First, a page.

Christopher Moore’s menage of Othello, Merchant of Venice and the Cask of Amontillado is so much dang fun that it would smite my place as a bard brawler not to recommend picking the book up and diving in. Just beware of sea monsters.
The story begins with three men waiting in Venice for a fool to arrive. The plot is laid for them to off the fool, so they can proceed to reap the bounteous fortunes that await them. They even took care of the monkey. One poisoning later, and the Fool is chained to a wall and being sealed in brick-by-brick by the father of the his sister-in-law. Ba-da-bing and we just got from William Shakespeare to Edgar Allen Poe and we’re only in the second chapter.
And the sea snake hasn’t even showed up!
The book follows the Fool (King Lear’s fool), as he wanders through a Venice haunted by a sea creature that does dirty things to the Fool and deadly things to those you want deadly things done to. The serpent is one of the few characters Shakespeare did not have in either of the plays the plot follows, but I’m sure the bard would have welcomed her presence. At least I hope he would.
Okay, now you’re showing off Moore.
The book is the ultimate response to the comment, “I want to read Shakespeare, but I don’t understand what’s going on.” The book is simple to follow, and incredibly fun. Iago, Othello, Antonio, Jessica, Shylock and Lorenzo are all there, and Moore is damn clever in twisting the plots together so it reads like one clear novel about a poor Fool trying to avenge the murder of his wife Cordelia? Yep, Lear’s youngest married the Fool in the end. Why not? The speeches are there, as is a general commentary on the plot lines complete with modern swears, sexiness and a bit with a monkey.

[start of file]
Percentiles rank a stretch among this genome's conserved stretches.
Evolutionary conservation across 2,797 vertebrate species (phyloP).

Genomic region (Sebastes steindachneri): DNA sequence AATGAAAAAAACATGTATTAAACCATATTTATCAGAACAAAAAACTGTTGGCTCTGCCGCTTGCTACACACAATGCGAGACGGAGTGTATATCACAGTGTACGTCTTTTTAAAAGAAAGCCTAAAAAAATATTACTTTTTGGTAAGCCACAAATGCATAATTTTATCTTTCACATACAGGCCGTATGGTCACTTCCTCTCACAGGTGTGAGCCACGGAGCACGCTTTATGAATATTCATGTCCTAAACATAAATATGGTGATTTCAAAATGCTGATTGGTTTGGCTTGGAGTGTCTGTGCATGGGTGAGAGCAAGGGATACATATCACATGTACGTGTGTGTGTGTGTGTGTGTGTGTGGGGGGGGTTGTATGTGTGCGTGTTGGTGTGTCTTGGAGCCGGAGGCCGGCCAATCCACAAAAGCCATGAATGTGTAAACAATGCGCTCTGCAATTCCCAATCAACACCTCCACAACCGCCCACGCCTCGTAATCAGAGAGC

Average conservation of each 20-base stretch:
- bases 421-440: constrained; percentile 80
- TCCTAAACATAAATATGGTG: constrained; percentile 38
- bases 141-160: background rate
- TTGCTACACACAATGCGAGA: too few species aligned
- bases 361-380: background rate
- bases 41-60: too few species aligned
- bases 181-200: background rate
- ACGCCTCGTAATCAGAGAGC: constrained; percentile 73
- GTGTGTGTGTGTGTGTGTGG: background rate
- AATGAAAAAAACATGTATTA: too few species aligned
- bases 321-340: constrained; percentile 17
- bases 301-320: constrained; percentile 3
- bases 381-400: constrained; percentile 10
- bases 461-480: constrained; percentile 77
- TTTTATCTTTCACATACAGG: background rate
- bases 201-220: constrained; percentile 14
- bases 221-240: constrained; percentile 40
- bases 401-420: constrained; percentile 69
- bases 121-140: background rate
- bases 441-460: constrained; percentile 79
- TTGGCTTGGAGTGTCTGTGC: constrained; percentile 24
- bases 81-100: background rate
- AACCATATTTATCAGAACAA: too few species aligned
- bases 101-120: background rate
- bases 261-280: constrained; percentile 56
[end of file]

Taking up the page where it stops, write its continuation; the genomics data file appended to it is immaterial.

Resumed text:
Moore also does what all who watch Shakespeare plays secretly want to do: scream at the characters and question their motivations. Why can’t enough be enough Macbeth? Why do you have to think so much Hamlet? Or as the Fool says to Othello in Moore’s book:
Fine. So you would accuse your lady of being untrue – your lady, who did throw all of Venice away for you, stood up to the most powerful men in the republic, for you, Moor,; she you would accuse, without any evidence but the comment of another, yet Iago, who you know to be a villain, a cutthroat, and a traitor – for him you need proof beyond my word? Respect my judgement in this, Othello, if in nothing else, or thou art a fool.
Yeah Othello. Think before you act.
The book also cleverly works in the soliloquies and famous lines from each play ad-libbing here and there, and adding reaction from other characters so that even those who don’t know a lick of Shakespeare will give that, ‘huh. I’ve heard that somewhere,’ or better yet, an ‘oh. I get it now.’
The Serpent of Venice was a joy to read. It adds the flare and seduction of the Bard with the page-turning joy of a clever modern fantasy tale. And how can you not be happy to read what happens to Lorenzo. I’m always sad when I hear sweet music indeed, Jessica. Boom.
The joy of reading Shakespeare is not always an easy sell, and so it’s a pleasure when someone like Moore comes along and makes it come off so easily.
I feel like Moore would be a great bard brawler, and thus could do nothing but commend him for his efforts with the Serpent of Venice. Those students struggling through either Merchant of Venice or Othello would do well to pick up a copy of Moore’s book, and you’ll be well on your way. Of course, you could always just listen to the Bard Brawl podcast, and that would do just as well. Either way.
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